How Can Freelance Writers Effectively Conduct Research?

Picture this.

You landed your dream client, and the time’s come to dazzle them with your writing prowess.

How Can Freelance Writers Effectively Conduct Research?

You reassure yourself by saying, “I’m a wordsmith. How hard could it possibly be?”

Little did you know, it’s not always about the choice of words and pretty sentences you string together, but the concrete layer of research that gives character and credibility to your piece.

Before your dream client decides to turn you into a mere acquaintance, you might want to familiarize yourself with the unsung hero of the writing process. Research is the name of the game.

Here are four ways to beef up your research game and give your write-up the authority it commands.

Connect With Experts Through HARO

Expert quotes give your blog posts a total makeover by infusing a sense of trust and know-how.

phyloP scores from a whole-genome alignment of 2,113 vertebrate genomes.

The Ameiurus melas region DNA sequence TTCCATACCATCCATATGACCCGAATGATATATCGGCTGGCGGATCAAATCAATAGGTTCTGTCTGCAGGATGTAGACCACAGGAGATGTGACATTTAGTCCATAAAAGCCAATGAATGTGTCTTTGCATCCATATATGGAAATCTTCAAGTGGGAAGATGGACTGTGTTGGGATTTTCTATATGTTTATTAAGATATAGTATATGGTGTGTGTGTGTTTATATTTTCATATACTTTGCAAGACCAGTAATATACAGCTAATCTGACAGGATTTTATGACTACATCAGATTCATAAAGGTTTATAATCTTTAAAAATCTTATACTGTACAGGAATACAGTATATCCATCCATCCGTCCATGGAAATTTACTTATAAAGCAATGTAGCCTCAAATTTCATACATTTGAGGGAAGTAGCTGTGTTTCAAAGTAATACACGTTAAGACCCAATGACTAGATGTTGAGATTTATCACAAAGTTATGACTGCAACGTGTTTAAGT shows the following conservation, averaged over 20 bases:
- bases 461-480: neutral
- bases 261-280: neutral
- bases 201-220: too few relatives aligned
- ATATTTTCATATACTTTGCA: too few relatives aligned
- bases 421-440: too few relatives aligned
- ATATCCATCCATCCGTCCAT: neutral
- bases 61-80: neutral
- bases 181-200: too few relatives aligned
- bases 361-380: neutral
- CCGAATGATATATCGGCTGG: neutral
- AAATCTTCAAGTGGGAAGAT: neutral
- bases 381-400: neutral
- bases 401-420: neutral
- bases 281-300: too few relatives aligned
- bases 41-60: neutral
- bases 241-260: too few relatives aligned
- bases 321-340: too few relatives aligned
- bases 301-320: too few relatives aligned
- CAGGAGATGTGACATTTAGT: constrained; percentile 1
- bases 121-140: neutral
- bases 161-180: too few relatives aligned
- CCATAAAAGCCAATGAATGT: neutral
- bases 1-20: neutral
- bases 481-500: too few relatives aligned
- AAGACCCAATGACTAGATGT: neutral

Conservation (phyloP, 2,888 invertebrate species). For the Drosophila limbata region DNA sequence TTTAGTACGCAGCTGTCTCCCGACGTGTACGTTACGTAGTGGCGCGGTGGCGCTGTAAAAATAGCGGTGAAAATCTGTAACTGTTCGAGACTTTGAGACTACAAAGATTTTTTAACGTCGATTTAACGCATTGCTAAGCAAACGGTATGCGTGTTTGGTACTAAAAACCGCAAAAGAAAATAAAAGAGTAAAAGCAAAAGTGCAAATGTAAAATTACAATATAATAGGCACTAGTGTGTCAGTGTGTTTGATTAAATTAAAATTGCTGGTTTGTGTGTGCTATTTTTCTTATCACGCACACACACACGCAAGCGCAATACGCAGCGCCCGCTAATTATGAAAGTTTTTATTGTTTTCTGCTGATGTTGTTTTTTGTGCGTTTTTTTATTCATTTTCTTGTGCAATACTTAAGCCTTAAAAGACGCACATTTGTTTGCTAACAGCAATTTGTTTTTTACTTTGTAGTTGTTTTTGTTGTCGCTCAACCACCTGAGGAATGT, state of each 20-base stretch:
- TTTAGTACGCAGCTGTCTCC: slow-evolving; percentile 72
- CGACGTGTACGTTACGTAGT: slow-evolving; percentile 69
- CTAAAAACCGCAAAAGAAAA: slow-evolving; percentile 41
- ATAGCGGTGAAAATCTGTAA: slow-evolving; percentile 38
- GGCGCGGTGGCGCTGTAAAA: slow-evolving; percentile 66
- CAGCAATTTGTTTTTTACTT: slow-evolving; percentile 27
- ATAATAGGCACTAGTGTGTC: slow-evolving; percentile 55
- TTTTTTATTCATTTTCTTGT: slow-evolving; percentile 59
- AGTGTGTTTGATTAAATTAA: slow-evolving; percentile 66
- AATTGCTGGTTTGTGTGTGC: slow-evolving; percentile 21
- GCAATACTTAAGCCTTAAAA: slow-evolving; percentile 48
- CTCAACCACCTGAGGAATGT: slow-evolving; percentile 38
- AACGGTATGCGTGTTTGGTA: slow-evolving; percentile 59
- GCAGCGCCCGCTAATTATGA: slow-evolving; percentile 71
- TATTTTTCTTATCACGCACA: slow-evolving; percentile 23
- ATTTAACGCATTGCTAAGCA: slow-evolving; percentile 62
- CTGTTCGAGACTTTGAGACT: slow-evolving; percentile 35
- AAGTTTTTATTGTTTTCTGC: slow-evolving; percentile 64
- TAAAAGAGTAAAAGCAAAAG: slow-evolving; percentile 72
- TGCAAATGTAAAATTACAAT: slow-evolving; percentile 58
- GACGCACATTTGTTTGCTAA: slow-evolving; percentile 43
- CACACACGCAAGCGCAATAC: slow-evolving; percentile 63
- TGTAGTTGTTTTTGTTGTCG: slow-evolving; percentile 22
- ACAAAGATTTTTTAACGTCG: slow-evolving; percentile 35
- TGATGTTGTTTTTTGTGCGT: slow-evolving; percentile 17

When you bring in an expert to corroborate what you’re saying, your article’s value hits a new high.

Since an authoritative voice has come into the picture, your audience will be content knowing they’re receiving guidance from a believable source.

Good news for you, right?

It amps up your authenticity and addresses your readers’ concerns head-on.

If you don’t have industry experts in your network, it’s not all doom and gloom. HARO (Help A Reporter Out) is a valuable online platform that connects writers to trustworthy sources.

All you have to do is visit www.helpareporter.com and create your account, followed by a query.

Here, you’ll want to mention the media outlet you’re writing for, a summary of the content you need, specific requirements from experts/sources, and the due date.